British and Irish Lions tour hit by multiple virus outbreaks

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CAPE TOWN, South Africa (AP) — The British and Irish Lions' visit to South Africa was in danger of unraveling Wednesday as the tourists confirmed two COVID-19 cases among their party, on the same day the Springboks canceled their second warmup test against Georgia because of virus outbreaks in both those squads.

The developments underlined fears raised months ago that the tour would coincide with a winter surge in coronavirus infections in South Africa, which is Africa's worst-affected country. The Johannesburg region, where the Lions and Springboks are based, has been especially hard-hit by the new wave of cases.

A Lions tour game this weekend against the Bulls in Pretoria had already been postponed because of yet another outbreak, this one in the Bulls team.

The Lions' game on Wednesday night against the Sharks in Johannesburg went ahead after the kickoff was delayed for an hour to allow the tourists to get the results of more virus tests.

Those checks identified a second positive test and a total of 12 close contacts, resulting in a raft of changes to the team. The Lions were stretched so thin that only one backline player, Finn Russell, was available on the bench.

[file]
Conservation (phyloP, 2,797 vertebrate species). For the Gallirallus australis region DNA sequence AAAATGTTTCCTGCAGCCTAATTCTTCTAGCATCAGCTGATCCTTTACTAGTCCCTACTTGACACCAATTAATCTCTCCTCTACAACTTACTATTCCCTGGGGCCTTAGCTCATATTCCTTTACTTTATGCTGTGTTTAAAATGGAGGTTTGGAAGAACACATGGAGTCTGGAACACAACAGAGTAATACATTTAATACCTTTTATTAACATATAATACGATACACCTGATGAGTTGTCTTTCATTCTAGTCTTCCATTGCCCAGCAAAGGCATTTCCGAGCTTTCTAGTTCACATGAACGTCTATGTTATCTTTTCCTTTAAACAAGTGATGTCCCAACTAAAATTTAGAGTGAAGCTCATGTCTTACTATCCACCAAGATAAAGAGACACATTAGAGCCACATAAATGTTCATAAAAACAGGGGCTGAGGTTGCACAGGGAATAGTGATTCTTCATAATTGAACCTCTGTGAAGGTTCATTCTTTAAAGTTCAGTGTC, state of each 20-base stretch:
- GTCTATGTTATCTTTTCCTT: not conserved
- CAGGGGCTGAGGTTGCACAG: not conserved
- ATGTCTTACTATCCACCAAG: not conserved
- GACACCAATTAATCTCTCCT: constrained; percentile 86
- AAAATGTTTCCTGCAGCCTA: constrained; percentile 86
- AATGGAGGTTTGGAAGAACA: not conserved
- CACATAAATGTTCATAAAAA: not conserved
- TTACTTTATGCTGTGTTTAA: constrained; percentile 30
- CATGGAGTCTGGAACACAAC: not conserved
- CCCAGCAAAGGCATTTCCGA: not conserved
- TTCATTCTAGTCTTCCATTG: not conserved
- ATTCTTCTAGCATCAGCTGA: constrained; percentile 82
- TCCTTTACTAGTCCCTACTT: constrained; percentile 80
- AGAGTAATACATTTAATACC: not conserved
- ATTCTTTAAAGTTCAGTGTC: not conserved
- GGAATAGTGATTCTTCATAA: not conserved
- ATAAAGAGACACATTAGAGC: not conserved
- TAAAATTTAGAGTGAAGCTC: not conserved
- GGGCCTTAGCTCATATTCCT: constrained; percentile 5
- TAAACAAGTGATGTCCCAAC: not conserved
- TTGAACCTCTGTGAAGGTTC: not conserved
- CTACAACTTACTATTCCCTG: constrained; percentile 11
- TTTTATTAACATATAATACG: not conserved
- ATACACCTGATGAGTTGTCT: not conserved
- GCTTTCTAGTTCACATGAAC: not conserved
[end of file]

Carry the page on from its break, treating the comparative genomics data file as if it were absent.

The Lions didn't identify the staff member or the player who tested positive.

South Africa said it had canceled its second test against Georgia scheduled for Friday night, also in Johannesburg, after at least a dozen positive virus tests among Springboks players and staff since Monday. They included head coach Jacques Nienaber.

Georgia also had six positive tests in its camp, confirming outbreaks in both teams after they played the first test last Friday in Pretoria.

Another Lions game next Wednesday, against South Africa A in Cape Town, is also in doubt.

The fixture will depend on the extent of the outbreaks in the Lions and Springboks squads. Players for the South Africa A team will be taken from the larger Springboks squad, which is now in isolation in its team hotel.

Anyone who has tested positive or deemed to be a close contact of someone who has tested positive must isolate, and is not allowed to travel for at least 10 days, according to South African government guidelines.

That means South Africa and the Lions may have to leave players and coaching staff behind in isolation in Johannesburg when the tour moves to Cape Town.

“The enlarged Springbok squad’s travel plans are now being reviewed to comply with COVID-19 protocols,” SA Rugby said.


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Gerald Imray, The Associated Press

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